Yet there I was at 7.06am, ready for the day's adventures and it didn't take long to find the first one. Not 200m up the road after exiting camp was a left turn arrow. Seemed harmless enough until I turned said corner and saw the mother of all hills dead ahead. No warning, no warm up, just me, two legs, two screaming lungs and 20% gradient for about 50m straight up. Needless to say I may have been cursing Ben Wilson from BQ as I forced my lungs back down into my chest, crested the hill and settled in for what I hoped was a bit easier rest of the way.
A beautiful morning for a ride though - just cool enough for a jacket early, and with the short climb out of Maleny it was (almost) all downhill to Conondale. Particularly fun to hit the fast 4k descent down the range, with a top speed of 67.7km/hr. I don't want to dob anyone in, but if I hadn't been held up by the two blokes riding their brakes down, I reckon I could have topped 80 today.
Because I was on the road so early, we were directed to the long route (which I'd signed up to do anyway) and enjoyed an extra 15k roll along the Mary (?) River to Crystal Waters Eco Village. Beautiful scenery to the left and right, green paddocks, fat cows all looking curiously at these strange people cycling by, all the while being punched in the face by a head wind on the way out. Thankfully on the way back that tailwind smashed us back to the split point, so quickly in fact that I didn't realise we were back on the main route straight away - it only seemed to take half the time it had to get there!
Conondale P&C put on the morning tea spread today - the scones with jam (I passed on the cream) went down well, along with the ice cold Gatorade. I have it from two reliable Chicks that the chocolate brownie was to die for as well. The riders were obviously hungry today as they ate all of the baked goodies and cleaned out a good portion of chocolate from the local shop as well. Highlight of the day was the kids from the state school standing along the fence cheering the riders on their way.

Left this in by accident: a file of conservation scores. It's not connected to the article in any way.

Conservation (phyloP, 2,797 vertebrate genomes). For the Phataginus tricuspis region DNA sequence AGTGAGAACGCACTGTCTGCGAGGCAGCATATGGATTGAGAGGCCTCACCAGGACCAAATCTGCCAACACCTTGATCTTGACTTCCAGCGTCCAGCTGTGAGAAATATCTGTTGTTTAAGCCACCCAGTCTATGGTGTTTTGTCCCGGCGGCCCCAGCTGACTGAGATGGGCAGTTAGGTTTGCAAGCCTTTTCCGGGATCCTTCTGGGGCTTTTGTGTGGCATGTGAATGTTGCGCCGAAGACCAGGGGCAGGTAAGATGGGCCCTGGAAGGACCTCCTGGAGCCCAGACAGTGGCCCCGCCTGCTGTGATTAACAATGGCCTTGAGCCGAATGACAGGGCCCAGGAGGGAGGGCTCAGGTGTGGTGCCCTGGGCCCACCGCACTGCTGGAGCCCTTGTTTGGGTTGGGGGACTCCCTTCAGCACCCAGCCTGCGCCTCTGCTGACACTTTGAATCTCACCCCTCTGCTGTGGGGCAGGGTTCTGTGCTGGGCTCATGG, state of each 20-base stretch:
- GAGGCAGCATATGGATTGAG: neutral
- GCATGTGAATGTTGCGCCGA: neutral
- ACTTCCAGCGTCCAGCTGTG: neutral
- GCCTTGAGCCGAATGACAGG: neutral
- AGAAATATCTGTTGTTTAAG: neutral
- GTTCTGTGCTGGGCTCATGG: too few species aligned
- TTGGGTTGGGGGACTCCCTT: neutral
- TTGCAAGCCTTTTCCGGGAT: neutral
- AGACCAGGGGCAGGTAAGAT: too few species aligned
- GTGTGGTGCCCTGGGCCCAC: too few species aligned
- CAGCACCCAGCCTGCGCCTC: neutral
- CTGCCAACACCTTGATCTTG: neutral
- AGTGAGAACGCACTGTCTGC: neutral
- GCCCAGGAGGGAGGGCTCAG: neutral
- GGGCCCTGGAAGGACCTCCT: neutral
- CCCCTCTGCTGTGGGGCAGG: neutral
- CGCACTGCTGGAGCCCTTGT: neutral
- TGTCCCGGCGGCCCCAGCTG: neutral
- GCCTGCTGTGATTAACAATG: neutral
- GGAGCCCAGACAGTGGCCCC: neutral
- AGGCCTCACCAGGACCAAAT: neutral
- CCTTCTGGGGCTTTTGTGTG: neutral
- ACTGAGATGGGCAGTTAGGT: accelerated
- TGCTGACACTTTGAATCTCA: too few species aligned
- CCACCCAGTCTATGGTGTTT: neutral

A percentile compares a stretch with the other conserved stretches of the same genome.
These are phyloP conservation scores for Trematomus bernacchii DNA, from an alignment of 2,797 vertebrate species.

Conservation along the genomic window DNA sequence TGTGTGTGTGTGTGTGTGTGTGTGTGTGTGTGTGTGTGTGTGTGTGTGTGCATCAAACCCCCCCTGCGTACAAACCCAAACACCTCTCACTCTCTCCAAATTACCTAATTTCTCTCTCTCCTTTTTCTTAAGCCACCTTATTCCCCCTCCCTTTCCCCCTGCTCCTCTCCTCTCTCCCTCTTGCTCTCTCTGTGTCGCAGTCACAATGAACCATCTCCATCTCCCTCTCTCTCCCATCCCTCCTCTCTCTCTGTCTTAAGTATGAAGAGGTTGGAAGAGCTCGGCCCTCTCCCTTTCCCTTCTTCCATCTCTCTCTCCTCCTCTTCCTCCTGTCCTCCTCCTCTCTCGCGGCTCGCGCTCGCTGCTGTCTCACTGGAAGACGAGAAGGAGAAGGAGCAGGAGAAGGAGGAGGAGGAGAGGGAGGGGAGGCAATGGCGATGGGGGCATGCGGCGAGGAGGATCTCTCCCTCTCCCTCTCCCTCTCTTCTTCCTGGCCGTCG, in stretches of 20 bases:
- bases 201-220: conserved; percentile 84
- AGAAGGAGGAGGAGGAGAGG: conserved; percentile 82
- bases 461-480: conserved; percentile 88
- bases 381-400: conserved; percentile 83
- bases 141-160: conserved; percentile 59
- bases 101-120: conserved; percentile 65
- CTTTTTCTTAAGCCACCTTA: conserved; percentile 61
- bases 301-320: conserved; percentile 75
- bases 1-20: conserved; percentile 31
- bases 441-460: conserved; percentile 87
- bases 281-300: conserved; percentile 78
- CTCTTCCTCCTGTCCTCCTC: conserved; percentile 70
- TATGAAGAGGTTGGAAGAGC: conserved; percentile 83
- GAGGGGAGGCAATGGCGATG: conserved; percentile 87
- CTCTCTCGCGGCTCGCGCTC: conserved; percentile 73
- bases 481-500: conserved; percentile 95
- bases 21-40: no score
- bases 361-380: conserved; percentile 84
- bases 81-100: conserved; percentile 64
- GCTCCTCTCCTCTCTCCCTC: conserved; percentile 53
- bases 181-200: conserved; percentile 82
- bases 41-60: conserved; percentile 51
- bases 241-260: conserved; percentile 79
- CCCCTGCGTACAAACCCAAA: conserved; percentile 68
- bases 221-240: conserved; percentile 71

From Conondale we continued through to our next stop on the banks of Little Yabba Creek for lunch (ham, apricot and salad roll - made with love by BQ's Phoebe - cheese and crackers and pineapple juice). The ride was through some picturesque country with a couple of tough hills to get up and over, but they were offset by sweeping downhills. I was most envious of the caravan perched on the banks of the river in the middle of nowhere - just the birds and nature in all its glory for company.
For the adventurous (and those with appropriate footwear) there was an optional 2km bush walk at lunch, but with only my cycling clips to walk in, I had to add that one to the 'must do' list next time we camp up this way.
My local friend, Andrew had given me warning of another climb after lunch and once again he was spot on. While he didn't say what the hill was like, the heads up was enough to know to expect something, and to know there was a great downhill after the uphill. It was a good steady climb and the down didn't disappoint.
So at 10.30 I cruised past camp and caught up with a couple of the Chicks at a local cafe, treated myself to an ice cream at the dairy and did a spot of shopping, before heading back to help unpack the luggage trucks and set up for the night. After a quick shower, it was off to the Kenilworth pub with Gill, where the cider went down a treat and we met John, a fellow rider, who is originally from London. Great to hear his perspective on the ride and looking forward to seeing him out on the road (on his Merida) in the morning. Joined shortly after by Jenny and Russell, it was a great setting to kick back, relax and enjoy the afternoon sun on the front deck as we watched the world go by.
Down to the dairy again, this time for some cheese tasting (freshly delivered, Phoebe) and finally back to camp for ride briefing and dinner (satay chicken skewers, rice and greens, apricot Danish and custard).
I'm not sure I've ever written about the ride briefings before - essentially each night the riders gather in the cafe to get the lowdown on the next day's ride. It usually goes a little something like this:
Tomorrow we are riding from A to B. Our first rest stop will be at such and such after x km, followed by lunch at this place after y km (you get the gist). Followed by: Riders should be aware of hazards (like cattle grids). The ride has a couple of easy climbs, nothing too hard (translation - there are some bloody hard hills ahead) and there will be a great tailwind pushing you along (do you really need the translation to know that that "tailwind" is going to smash you head on?). Ok, maybe I'm exaggerating a bit with the translations, but let's just say that after the hazard identification, I take the rest with a grain of salt and consult my Ride Guide to check out the day ahead. It's all in good fun though!
Anywho - tomorrow we are off to Gympie via Imbil. 78k of many ups and downs on roads I am more than familiar with. No long option for me tomorrow as they are heading on roads I am more than familiar with and have no desire to ride (the first 11k is lovely, the last 2k brutal - with a 200m 20% gradient. I'll leave that one on the bucket list for another time!
Until tomorrow, when you question who in their right mind undertakes these cycle tours for fun and enjoyment, remember the words of Mark Cavendish: